Godder's language of movement - which was already seen in "Like Birds," where the four dancers danced very close together as if each wanted to be swallowed up into the others' body - continues in the new piece. The self-hatred, the repressed violence and the hurt accompany the complex relationships between the two women. When one wants to get closer, the second repels her, over and over. They clasp each other in reconciliation out of closeness only when they have exhausted themselves to death, but then it is as though they are cripples. There is no joy in Godder's performance, only distress. And when the women finally smile, it is a chilling, frozen and scornful smile.

Godder refrains from explaining the work and giving it a concrete interpretation because, she says, she has consciously refrained from following a structured narrative. However, she does say that this work emerged from thinking about the female political dimension - a kind of reflection of the reality in the female context."

A decade older than Ziv, Godder or Waisman, Sonia D'Orleans Juste does not deal with the struggle to survive in the career sense, but with her childhood, memories and the personal identity of someone who was born to an interracial marriage. She has been living in Israel for 15 years. For 10 years she danced with Batsheva and afterward took part in various productions independently. To this day she teaches dance at various places.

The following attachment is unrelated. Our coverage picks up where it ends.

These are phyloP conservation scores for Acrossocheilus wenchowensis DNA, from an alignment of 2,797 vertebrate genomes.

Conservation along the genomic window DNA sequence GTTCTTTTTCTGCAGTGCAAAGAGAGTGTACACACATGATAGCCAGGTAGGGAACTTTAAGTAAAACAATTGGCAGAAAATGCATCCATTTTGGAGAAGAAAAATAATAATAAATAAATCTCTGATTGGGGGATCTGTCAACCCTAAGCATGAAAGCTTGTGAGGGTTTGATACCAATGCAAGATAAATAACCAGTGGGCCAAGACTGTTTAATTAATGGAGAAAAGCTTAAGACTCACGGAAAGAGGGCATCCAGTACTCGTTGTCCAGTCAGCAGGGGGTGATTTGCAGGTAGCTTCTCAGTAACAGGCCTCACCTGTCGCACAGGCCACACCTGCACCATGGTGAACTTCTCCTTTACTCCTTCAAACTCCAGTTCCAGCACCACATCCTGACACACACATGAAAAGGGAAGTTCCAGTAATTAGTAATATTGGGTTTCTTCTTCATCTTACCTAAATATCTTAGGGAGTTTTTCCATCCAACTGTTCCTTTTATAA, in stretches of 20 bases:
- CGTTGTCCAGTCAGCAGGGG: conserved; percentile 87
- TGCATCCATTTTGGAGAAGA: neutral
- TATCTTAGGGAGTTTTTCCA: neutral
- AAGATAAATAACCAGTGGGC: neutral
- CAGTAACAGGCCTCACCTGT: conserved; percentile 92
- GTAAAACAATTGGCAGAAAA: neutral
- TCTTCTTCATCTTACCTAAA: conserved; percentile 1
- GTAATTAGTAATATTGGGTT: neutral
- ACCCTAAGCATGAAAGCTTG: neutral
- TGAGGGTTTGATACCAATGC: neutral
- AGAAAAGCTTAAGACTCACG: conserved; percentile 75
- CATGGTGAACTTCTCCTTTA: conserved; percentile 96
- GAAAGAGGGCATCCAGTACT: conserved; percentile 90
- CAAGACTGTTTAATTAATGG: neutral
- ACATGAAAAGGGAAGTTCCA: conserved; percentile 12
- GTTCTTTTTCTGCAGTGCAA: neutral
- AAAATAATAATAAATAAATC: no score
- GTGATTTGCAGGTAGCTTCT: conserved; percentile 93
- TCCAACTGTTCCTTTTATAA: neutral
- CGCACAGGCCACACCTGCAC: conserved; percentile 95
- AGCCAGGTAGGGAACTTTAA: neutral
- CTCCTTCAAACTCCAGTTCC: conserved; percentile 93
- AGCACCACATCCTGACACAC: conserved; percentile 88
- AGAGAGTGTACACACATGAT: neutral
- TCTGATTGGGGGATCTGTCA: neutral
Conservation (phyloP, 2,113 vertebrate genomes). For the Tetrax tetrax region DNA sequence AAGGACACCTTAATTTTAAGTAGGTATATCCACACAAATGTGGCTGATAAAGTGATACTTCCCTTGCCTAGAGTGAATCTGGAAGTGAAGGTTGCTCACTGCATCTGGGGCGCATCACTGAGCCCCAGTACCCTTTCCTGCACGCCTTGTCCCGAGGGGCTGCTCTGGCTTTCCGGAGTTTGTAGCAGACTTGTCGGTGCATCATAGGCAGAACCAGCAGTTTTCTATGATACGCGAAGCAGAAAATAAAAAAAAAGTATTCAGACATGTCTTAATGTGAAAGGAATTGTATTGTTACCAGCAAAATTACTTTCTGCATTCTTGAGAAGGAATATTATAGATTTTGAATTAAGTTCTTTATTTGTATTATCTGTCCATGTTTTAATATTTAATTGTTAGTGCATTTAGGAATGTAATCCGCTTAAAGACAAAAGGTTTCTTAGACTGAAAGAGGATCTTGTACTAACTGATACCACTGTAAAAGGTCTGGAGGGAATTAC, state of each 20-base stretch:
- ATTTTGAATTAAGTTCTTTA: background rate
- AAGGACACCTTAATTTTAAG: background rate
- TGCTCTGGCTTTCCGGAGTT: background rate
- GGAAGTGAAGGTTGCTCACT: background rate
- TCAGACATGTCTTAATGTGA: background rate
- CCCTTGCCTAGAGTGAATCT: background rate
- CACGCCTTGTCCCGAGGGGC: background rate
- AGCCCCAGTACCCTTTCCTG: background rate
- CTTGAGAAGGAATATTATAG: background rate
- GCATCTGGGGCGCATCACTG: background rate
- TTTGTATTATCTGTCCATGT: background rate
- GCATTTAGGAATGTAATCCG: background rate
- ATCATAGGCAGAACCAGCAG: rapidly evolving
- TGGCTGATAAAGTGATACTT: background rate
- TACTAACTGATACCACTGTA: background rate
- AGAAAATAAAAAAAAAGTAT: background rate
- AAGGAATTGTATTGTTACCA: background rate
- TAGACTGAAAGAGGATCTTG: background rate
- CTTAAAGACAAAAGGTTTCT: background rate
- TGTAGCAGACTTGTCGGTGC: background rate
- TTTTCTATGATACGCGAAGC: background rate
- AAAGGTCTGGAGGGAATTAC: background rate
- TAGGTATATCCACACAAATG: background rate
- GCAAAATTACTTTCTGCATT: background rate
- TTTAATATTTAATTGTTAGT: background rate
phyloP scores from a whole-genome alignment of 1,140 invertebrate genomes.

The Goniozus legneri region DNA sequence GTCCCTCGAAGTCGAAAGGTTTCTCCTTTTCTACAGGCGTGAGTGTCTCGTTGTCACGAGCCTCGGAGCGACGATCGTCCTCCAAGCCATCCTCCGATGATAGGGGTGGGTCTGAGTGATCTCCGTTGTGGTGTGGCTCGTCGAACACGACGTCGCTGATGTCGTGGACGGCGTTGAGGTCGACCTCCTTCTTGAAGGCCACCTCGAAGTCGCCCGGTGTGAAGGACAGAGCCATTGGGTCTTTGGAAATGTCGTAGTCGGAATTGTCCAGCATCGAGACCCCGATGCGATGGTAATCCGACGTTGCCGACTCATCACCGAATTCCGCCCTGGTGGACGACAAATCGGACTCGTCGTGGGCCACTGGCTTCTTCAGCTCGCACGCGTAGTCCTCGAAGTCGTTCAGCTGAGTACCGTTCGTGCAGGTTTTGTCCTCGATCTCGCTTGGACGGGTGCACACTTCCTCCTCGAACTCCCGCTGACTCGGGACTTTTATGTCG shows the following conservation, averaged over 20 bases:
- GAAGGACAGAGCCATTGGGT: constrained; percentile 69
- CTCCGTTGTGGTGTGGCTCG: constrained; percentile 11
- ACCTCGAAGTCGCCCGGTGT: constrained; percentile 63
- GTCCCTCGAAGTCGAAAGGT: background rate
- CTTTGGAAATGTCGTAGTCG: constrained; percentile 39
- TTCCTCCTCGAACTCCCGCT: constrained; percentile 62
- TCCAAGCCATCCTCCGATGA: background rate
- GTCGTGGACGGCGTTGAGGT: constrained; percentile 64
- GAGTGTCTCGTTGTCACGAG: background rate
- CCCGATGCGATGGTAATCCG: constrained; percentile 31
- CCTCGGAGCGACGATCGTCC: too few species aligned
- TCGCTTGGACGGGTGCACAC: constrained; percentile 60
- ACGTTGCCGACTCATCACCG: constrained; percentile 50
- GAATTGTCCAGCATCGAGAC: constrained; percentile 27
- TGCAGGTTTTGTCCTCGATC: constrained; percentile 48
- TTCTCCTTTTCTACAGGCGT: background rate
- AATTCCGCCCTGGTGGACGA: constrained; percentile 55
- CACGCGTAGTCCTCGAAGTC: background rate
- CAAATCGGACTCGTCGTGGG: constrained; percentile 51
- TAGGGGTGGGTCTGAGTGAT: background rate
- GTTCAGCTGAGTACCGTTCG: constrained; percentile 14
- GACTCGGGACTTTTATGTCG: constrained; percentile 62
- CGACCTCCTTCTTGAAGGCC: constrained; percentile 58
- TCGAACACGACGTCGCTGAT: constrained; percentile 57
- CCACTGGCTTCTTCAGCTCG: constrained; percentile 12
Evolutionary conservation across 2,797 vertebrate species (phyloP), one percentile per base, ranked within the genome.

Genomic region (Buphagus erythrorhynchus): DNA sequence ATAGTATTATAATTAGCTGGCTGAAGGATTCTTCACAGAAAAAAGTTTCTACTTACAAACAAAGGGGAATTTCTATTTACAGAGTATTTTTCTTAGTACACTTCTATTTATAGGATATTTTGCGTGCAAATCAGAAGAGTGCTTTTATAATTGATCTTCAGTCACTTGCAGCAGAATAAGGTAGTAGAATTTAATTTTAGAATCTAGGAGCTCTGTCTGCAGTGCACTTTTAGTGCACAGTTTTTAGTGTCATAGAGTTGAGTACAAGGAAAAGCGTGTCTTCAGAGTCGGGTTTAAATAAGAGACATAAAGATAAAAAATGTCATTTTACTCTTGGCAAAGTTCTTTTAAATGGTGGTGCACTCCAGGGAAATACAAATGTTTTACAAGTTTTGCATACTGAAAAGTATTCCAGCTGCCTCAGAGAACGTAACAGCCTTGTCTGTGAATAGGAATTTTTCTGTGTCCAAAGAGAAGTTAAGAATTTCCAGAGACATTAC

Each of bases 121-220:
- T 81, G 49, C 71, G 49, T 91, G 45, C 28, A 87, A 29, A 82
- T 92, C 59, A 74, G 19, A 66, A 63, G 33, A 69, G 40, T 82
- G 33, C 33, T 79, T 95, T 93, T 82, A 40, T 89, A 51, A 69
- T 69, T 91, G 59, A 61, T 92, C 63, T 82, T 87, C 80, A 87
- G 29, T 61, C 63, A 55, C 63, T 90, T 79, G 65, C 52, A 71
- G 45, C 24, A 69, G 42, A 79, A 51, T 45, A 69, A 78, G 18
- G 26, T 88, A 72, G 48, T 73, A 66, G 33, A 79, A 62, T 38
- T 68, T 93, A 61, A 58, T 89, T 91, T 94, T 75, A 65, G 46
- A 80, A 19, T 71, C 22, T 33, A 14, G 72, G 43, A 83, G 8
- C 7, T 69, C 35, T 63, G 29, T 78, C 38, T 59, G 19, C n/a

At a time when Israeli dancers are trying to free themselves from the bonds of the story, she tells it in simple sentences, although not all of it. She grew up in Toronto with a black father who was born in Tahiti, a musician in a big band, and a white Christian mother, an opera singer. Apart from one crude incident that she recalls, she did not suffer from manifestations of racism, but the question of her identity, she says, is still unresolved.

When she was seven, she came down with asthma and was sent to live in Tahiti. She lived with her grandmother there for five years in an environment in which people believe in voodoo and witchcraft. In the performance she returns to the wound of that abandonment in her childhood. A huge mobile on which colored cloths are hung symbolizes the memories. D'Orleans Juste, an impressive Amazon, wears a long dress that is stuck to the floor. During the performance she tries to get free of it. "It takes time to get free of one's childhood," she notes, "but it is impossible to grow without getting free."